top of page

Changes to Oregon's CBN Rules

Changes are coming to Oregon’s artificially derived CBN product regulations for products sold through the OLCC licensed system, effective July 1st 2023.


On April 20, 2023, OLCC amended OAR 845-025-1310, allowing artificially derived CBN products an additional 18 months to meet the same requirements as other artificially derived cannabinoids, with differences regarding when the products were made. These updates do not change the current hemp labeling requirements under OAR 845-025-7145 and label application materials under OAR 845-025-7160.


Artificially Derived CBN Products Made Before July 1st, 2023

CBN products made before July 1st, the effective date of the new regulations, may continue to be sold as long as they complied with OLCC rules prior to the amendments. Products must have been manufactured by an OLCC-licensed processor or an ODA-licensed hemp handler at a facility with an ODA food safety license, and must not be intended for inhalation. These products may continue to be sold until January 2nd, 2025, after which the products must meet the requirements under OAR 845-025-1310(1).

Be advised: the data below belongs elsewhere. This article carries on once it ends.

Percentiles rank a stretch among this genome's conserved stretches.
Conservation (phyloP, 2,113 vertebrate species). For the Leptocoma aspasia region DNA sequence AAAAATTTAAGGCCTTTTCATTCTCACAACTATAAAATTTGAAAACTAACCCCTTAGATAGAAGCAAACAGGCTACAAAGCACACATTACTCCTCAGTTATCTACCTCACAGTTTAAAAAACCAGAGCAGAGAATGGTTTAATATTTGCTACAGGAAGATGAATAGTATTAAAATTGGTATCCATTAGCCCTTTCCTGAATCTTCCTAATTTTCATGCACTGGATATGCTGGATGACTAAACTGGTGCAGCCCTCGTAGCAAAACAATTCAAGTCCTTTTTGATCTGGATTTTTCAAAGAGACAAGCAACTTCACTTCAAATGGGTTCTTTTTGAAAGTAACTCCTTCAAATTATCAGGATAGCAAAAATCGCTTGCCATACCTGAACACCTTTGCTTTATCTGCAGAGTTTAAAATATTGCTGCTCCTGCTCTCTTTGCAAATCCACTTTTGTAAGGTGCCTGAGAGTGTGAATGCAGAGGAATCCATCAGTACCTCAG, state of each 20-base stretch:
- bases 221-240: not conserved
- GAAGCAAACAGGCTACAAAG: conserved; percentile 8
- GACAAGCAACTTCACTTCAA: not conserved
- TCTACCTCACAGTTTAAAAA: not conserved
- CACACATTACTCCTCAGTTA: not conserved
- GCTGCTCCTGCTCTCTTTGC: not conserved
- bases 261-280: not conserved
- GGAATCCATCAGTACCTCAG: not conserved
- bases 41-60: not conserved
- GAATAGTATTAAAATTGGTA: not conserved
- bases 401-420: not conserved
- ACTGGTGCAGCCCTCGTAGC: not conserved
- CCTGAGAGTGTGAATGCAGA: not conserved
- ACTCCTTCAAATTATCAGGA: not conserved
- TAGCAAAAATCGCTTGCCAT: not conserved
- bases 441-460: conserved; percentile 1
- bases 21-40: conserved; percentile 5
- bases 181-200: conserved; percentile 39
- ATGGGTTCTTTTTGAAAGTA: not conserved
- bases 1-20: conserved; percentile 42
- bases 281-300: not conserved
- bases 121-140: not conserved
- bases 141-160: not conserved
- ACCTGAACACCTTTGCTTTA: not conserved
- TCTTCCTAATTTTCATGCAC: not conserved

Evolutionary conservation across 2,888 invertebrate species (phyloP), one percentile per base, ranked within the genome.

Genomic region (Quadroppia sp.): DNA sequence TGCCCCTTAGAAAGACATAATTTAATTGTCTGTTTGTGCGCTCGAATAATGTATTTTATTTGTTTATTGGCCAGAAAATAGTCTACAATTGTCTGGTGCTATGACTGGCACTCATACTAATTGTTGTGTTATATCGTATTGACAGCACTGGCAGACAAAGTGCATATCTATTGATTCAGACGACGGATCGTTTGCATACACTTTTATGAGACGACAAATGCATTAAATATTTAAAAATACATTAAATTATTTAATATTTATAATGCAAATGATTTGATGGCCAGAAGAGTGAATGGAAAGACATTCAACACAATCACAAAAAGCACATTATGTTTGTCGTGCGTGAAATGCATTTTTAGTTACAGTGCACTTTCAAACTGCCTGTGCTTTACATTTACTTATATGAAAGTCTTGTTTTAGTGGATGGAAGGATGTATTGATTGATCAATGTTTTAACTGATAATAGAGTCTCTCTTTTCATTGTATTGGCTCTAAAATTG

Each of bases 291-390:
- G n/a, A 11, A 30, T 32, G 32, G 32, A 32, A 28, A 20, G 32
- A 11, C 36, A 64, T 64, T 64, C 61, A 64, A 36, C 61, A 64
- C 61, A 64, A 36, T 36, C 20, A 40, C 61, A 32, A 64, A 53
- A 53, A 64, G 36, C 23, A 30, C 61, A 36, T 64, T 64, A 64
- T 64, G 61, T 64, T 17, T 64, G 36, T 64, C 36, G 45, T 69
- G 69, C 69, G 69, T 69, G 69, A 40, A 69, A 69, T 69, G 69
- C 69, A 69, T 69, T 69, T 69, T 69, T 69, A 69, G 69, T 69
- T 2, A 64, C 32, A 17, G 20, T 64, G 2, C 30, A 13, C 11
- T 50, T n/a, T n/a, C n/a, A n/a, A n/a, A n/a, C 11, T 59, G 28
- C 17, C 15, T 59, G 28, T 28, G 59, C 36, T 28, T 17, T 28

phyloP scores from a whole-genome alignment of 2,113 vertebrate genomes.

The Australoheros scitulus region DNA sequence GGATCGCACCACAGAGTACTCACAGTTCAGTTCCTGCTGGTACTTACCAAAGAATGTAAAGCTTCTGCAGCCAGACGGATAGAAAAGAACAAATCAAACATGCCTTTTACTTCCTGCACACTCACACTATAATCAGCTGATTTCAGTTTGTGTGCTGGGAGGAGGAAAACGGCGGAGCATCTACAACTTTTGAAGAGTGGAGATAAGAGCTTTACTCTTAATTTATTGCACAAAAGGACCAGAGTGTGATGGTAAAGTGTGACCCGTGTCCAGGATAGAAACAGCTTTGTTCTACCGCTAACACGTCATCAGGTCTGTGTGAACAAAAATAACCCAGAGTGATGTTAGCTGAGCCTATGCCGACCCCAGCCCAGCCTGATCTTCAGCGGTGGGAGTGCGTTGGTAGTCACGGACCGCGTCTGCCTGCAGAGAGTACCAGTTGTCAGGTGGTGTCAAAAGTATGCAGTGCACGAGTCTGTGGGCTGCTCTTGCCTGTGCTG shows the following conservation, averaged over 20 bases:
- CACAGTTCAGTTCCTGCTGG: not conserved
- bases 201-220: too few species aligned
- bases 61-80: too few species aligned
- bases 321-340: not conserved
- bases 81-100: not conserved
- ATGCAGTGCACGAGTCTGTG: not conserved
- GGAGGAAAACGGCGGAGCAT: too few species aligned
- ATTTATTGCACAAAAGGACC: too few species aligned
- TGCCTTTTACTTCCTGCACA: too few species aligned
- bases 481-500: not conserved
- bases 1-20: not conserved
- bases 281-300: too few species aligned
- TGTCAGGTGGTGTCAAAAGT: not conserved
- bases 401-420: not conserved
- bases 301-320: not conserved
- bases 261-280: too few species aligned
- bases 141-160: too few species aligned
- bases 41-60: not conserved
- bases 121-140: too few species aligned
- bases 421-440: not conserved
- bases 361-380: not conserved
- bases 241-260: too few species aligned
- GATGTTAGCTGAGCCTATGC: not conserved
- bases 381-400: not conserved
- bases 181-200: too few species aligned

Artificially Derived CBN Products Made On or After July 1st, 2023

For CBN products made on or after July 1st, 2023, manufacturers and retailers can only manufacture and/or sell artificially derived CBN products if:

  1. The product is not intended for inhalation;

  2. The product was manufactured under either an OLCC processor license or/and ODA hemp handler license, in a facility with an ODA food safety license;

  3. The manufacturer of the CBN product has written approval from OLCC.

Products that meet these requirements may continue to be sold until January 2, 2025, after which, the products must meet the general requirements for artificially derived cannabinoids under OAR 845-025-1310(1). CBN manufacturers must submit a request for written approval from OLCC. In order to obtain written approval, CBN manufacturer must:


  1. Affirm they have taken “substantial steps” to meet other standards required for artificially derived cannabinoids, in particular, receiving GRAS status from the FDA or receiving an acknowledgement with no objection from the FDA in response to submitting a new dietary ingredient notification;

  2. Provide OLCC with a copy of their hazard analysis, as described for food products under 21 CFR 117.130;

  3. Provide OLCC with copies of any preventive controls, as required under 21 CFR 117.135.


Have questions about how these rules will affect your business? Having trouble figuring out how you should meet these requirements? Contact our office to schedule a consultation at info@earthlawllc.com


40 views0 comments

Comentários


bottom of page